17 March 2003
A few weeks ago, at King George Island on the opposite side of Antarctica, a marathon was run. Here at Davis, running is on a more modest scale.
Actually, I hate running. I do it because it's good for me, but I really don't enjoy it. I suppose I feel better afterwards, but the real reason I do it is because it gets me into the open air, out in the countryside where there are so many interesting things to see, hear and smell.
That's as true in Antarctica as it is back home in Australia, at least it is at this season. Whether I will emulate a former fellow expeditioner at Davis who ran on most days right through the winter, I'm not sure. He used to wrap himself thoroughly to run through the midwinter gloom in temperatures well below −20, and return encrusted in ice.
Yesterday there was no such difficulty. Although at −5 it was cool enough, there was little wind and the jog quickly warmed me. As usual, I ran out to Marchants Landing a little over a kilometre from Davis Station and back, twice. The track is a roughly graded road along the shore just a stone's throw from the sea.
Early in summer there had been thick floes of decaying sea-ice in the water and on the shore. More recently the sea had been ice-free but now, in autumn, it was refreezing. The surface water, thick for the past few days with loose ice crystals called frazil, was starting to congeal into pancake ice. Each rounded pancake, between a half and five metres across, was rimmed by an upturned crust formed by repeated gentle collisions with neighbouring pancakes pushing the mushy ice at the edges into miniature ramparts. The low sun reflected dully off the surface.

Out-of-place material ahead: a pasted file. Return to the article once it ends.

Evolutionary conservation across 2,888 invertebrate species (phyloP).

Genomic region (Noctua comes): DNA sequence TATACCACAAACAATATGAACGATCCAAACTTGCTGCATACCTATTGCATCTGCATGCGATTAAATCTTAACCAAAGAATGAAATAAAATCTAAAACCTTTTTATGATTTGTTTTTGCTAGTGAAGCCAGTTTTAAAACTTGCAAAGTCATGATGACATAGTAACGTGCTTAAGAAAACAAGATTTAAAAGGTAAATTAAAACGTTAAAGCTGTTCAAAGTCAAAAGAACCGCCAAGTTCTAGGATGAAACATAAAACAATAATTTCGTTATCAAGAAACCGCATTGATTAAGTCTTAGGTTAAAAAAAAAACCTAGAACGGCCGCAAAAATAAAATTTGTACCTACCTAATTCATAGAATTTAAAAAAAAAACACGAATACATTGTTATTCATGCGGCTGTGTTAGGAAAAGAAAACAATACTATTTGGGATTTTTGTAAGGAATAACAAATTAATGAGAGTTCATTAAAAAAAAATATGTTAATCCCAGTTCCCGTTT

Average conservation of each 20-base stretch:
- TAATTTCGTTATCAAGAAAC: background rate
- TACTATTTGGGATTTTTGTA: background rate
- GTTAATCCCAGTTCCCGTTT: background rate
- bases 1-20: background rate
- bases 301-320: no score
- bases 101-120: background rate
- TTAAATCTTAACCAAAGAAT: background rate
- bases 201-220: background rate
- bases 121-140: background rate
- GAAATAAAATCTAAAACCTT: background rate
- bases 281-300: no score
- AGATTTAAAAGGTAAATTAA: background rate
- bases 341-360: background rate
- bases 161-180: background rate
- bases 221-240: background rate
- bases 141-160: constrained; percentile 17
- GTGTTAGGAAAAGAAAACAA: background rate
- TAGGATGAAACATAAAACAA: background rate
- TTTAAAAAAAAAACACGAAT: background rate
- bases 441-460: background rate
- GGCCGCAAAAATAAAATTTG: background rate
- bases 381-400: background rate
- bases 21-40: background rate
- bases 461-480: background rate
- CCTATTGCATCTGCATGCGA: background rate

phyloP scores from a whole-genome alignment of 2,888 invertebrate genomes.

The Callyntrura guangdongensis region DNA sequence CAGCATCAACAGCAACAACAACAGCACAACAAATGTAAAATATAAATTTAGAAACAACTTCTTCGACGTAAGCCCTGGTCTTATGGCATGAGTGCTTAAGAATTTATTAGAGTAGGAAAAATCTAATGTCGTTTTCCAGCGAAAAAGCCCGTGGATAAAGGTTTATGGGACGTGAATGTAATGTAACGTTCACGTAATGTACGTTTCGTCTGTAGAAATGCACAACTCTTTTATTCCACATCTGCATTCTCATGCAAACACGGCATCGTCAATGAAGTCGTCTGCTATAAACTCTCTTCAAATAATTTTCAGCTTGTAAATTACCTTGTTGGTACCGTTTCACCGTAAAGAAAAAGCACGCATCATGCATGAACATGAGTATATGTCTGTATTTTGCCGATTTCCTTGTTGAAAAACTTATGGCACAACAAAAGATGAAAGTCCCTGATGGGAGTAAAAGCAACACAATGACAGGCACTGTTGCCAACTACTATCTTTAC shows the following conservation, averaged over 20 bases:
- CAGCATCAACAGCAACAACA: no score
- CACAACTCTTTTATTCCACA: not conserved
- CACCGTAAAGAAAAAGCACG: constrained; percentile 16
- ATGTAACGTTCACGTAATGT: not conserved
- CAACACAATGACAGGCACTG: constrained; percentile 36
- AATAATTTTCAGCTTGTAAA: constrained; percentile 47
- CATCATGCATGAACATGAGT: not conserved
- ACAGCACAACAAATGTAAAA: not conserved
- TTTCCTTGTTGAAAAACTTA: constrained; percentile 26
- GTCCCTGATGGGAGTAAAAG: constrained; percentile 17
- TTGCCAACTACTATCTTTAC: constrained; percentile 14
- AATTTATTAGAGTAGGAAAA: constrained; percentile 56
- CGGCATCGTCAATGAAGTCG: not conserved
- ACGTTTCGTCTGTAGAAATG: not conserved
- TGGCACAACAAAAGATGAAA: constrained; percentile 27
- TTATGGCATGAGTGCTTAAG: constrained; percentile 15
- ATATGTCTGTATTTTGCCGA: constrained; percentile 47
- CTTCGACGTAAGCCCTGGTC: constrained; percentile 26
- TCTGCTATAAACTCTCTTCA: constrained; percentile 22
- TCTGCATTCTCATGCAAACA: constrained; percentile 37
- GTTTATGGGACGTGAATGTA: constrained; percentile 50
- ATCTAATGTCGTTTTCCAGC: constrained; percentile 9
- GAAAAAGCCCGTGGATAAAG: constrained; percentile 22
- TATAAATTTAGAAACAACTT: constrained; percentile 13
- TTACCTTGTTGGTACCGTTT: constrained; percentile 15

I could only admire the ice by stopping. Running required close attention to the ground which as well as being rough and stony was streaked by snow drifts. I was therefore startled when a raucous cry from close by alerted me to a group of moulting Adélie penguins standing on some overlooking rocks. They were a tatty lot, with tufts of old feathers sprouting from their bodies, and loose feathers flying in the wind each time they moved.
The road called for concentration for another reason. Lying right across it at one point was a large bull elephant seal, also on land to moult. Elephant seals annually grow a new skin beneath the old one which sloughs off in brown, bristly pieces. Like the penguins, they have to leave the water for a few weeks while this is going on. Each autumn, Davis plays host to more than a hundred of the huge, pungent-smelling animals.
Altogether there were five elephant seals near the landing, giving me yet another excuse to slow down, both to get round them giving them a wide berth, and to admire these extraordinary marine mammals. A skua (a large, brown, scavenging gull) flew low over my head, perhaps having a closer look just in case I might be about to perish and so provide it with an unexpected meal.
All these animals and birds will be gone within a month. The seasons are rapidly changing, and when the sea freezes over completely and their moult is complete there will be no reason for them to stay. Apart from emperor penguins that we see at Davis only occasionally, only humans remain here for the whole winter. It will certainly take more willpower to go running then.